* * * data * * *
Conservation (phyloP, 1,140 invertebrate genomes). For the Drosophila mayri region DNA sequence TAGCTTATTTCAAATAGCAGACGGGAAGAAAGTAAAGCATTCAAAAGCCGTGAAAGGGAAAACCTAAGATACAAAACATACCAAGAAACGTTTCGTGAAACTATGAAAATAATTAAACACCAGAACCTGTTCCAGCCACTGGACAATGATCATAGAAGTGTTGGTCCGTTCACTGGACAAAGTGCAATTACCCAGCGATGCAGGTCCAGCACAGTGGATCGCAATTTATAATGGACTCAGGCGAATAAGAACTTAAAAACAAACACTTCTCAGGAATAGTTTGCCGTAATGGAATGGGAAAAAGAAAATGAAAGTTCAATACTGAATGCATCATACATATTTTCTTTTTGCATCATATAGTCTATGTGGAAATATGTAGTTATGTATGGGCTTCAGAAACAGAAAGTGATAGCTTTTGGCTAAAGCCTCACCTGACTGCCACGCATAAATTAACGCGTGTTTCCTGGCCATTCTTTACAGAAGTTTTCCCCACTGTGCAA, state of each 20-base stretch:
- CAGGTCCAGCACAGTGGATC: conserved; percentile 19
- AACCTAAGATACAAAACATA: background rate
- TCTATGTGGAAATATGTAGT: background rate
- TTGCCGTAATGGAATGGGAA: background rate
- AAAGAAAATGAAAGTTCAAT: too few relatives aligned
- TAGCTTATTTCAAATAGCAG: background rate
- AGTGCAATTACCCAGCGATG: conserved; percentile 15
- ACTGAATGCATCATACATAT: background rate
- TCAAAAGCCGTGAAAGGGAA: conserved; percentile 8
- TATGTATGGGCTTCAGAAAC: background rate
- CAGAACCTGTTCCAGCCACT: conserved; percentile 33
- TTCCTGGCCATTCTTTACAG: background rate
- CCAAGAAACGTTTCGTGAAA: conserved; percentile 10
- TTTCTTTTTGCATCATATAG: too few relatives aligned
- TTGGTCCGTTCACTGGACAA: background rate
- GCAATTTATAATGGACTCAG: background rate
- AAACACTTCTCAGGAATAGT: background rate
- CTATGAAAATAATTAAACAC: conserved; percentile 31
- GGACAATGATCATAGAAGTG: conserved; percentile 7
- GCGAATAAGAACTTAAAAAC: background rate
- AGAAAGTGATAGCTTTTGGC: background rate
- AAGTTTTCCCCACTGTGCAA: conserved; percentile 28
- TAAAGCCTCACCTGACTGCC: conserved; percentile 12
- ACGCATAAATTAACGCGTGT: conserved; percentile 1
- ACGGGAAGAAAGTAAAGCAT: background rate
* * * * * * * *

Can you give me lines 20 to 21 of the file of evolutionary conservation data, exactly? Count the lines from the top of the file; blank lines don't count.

- GGACAATGATCATAGAAGTG: conserved; percentile 7
- GCGAATAAGAACTTAAAAAC: background rate